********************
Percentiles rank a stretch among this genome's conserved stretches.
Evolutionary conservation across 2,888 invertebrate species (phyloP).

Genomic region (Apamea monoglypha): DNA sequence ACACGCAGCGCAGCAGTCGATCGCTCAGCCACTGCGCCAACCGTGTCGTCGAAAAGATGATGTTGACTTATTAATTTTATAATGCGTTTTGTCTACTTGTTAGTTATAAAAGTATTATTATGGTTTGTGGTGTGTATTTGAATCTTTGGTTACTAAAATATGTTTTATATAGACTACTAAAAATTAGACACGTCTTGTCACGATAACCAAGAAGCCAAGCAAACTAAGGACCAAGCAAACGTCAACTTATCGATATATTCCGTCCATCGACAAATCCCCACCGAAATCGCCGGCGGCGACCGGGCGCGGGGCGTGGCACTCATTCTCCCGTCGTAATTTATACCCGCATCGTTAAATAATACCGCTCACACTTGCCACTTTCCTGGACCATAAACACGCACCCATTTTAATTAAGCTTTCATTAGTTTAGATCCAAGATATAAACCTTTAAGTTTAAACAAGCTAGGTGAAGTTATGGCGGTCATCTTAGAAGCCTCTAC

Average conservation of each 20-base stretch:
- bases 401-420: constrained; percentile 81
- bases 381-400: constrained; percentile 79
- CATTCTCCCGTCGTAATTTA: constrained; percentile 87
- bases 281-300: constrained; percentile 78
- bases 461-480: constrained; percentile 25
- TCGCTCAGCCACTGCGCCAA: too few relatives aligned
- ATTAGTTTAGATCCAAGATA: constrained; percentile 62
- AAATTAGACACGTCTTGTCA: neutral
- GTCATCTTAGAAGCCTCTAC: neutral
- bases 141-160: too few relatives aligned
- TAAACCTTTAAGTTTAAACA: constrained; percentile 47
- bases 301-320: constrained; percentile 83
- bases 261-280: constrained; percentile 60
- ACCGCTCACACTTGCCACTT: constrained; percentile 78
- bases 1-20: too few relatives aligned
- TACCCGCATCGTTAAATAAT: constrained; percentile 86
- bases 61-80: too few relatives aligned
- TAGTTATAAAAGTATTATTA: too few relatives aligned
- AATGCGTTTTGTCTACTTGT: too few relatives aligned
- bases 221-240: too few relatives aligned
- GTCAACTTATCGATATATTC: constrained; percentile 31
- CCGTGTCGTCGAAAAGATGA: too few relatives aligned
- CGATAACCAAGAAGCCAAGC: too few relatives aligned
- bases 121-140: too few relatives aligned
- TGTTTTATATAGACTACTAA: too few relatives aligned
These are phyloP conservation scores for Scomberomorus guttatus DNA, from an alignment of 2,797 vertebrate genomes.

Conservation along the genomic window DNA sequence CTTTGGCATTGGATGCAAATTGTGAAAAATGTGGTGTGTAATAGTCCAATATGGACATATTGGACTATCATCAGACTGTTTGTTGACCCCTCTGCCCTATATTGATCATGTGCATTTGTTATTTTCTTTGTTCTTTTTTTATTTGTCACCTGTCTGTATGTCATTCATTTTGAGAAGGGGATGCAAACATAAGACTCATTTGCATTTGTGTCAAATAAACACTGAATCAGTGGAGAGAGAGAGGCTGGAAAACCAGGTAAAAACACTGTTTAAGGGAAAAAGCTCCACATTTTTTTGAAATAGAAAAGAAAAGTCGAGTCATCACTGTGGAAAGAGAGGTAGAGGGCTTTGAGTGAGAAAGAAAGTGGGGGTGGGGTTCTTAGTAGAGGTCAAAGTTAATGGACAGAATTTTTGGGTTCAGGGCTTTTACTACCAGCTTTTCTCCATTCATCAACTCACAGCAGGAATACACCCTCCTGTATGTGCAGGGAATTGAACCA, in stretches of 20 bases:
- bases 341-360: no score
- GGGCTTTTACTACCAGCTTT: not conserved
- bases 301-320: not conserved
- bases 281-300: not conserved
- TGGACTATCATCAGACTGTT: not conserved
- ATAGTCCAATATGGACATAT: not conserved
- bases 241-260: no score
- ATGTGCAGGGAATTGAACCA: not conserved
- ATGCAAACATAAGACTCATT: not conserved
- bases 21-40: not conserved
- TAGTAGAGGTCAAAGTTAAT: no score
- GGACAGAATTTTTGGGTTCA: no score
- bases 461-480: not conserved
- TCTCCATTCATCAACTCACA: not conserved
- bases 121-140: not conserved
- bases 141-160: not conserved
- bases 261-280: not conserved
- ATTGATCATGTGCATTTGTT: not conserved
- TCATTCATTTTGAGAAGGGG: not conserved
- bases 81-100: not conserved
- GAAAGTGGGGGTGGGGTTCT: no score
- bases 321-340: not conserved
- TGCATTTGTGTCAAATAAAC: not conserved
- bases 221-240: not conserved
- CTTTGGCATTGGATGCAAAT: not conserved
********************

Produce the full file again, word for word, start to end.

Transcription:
Percentiles rank a stretch among this genome's conserved stretches.
Evolutionary conservation across 2,888 invertebrate species (phyloP).

Genomic region (Apamea monoglypha): DNA sequence ACACGCAGCGCAGCAGTCGATCGCTCAGCCACTGCGCCAACCGTGTCGTCGAAAAGATGATGTTGACTTATTAATTTTATAATGCGTTTTGTCTACTTGTTAGTTATAAAAGTATTATTATGGTTTGTGGTGTGTATTTGAATCTTTGGTTACTAAAATATGTTTTATATAGACTACTAAAAATTAGACACGTCTTGTCACGATAACCAAGAAGCCAAGCAAACTAAGGACCAAGCAAACGTCAACTTATCGATATATTCCGTCCATCGACAAATCCCCACCGAAATCGCCGGCGGCGACCGGGCGCGGGGCGTGGCACTCATTCTCCCGTCGTAATTTATACCCGCATCGTTAAATAATACCGCTCACACTTGCCACTTTCCTGGACCATAAACACGCACCCATTTTAATTAAGCTTTCATTAGTTTAGATCCAAGATATAAACCTTTAAGTTTAAACAAGCTAGGTGAAGTTATGGCGGTCATCTTAGAAGCCTCTAC

Average conservation of each 20-base stretch:
- bases 401-420: constrained; percentile 81
- bases 381-400: constrained; percentile 79
- CATTCTCCCGTCGTAATTTA: constrained; percentile 87
- bases 281-300: constrained; percentile 78
- bases 461-480: constrained; percentile 25
- TCGCTCAGCCACTGCGCCAA: too few relatives aligned
- ATTAGTTTAGATCCAAGATA: constrained; percentile 62
- AAATTAGACACGTCTTGTCA: neutral
- GTCATCTTAGAAGCCTCTAC: neutral
- bases 141-160: too few relatives aligned
- TAAACCTTTAAGTTTAAACA: constrained; percentile 47
- bases 301-320: constrained; percentile 83
- bases 261-280: constrained; percentile 60
- ACCGCTCACACTTGCCACTT: constrained; percentile 78
- bases 1-20: too few relatives aligned
- TACCCGCATCGTTAAATAAT: constrained; percentile 86
- bases 61-80: too few relatives aligned
- TAGTTATAAAAGTATTATTA: too few relatives aligned
- AATGCGTTTTGTCTACTTGT: too few relatives aligned
- bases 221-240: too few relatives aligned
- GTCAACTTATCGATATATTC: constrained; percentile 31
- CCGTGTCGTCGAAAAGATGA: too few relatives aligned
- CGATAACCAAGAAGCCAAGC: too few relatives aligned
- bases 121-140: too few relatives aligned
- TGTTTTATATAGACTACTAA: too few relatives aligned
These are phyloP conservation scores for Scomberomorus guttatus DNA, from an alignment of 2,797 vertebrate genomes.

Conservation along the genomic window DNA sequence CTTTGGCATTGGATGCAAATTGTGAAAAATGTGGTGTGTAATAGTCCAATATGGACATATTGGACTATCATCAGACTGTTTGTTGACCCCTCTGCCCTATATTGATCATGTGCATTTGTTATTTTCTTTGTTCTTTTTTTATTTGTCACCTGTCTGTATGTCATTCATTTTGAGAAGGGGATGCAAACATAAGACTCATTTGCATTTGTGTCAAATAAACACTGAATCAGTGGAGAGAGAGAGGCTGGAAAACCAGGTAAAAACACTGTTTAAGGGAAAAAGCTCCACATTTTTTTGAAATAGAAAAGAAAAGTCGAGTCATCACTGTGGAAAGAGAGGTAGAGGGCTTTGAGTGAGAAAGAAAGTGGGGGTGGGGTTCTTAGTAGAGGTCAAAGTTAATGGACAGAATTTTTGGGTTCAGGGCTTTTACTACCAGCTTTTCTCCATTCATCAACTCACAGCAGGAATACACCCTCCTGTATGTGCAGGGAATTGAACCA, in stretches of 20 bases:
- bases 341-360: no score
- GGGCTTTTACTACCAGCTTT: not conserved
- bases 301-320: not conserved
- bases 281-300: not conserved
- TGGACTATCATCAGACTGTT: not conserved
- ATAGTCCAATATGGACATAT: not conserved
- bases 241-260: no score
- ATGTGCAGGGAATTGAACCA: not conserved
- ATGCAAACATAAGACTCATT: not conserved
- bases 21-40: not conserved
- TAGTAGAGGTCAAAGTTAAT: no score
- GGACAGAATTTTTGGGTTCA: no score
- bases 461-480: not conserved
- TCTCCATTCATCAACTCACA: not conserved
- bases 121-140: not conserved
- bases 141-160: not conserved
- bases 261-280: not conserved
- ATTGATCATGTGCATTTGTT: not conserved
- TCATTCATTTTGAGAAGGGG: not conserved
- bases 81-100: not conserved
- GAAAGTGGGGGTGGGGTTCT: no score
- bases 321-340: not conserved
- TGCATTTGTGTCAAATAAAC: not conserved
- bases 221-240: not conserved
- CTTTGGCATTGGATGCAAAT: not conserved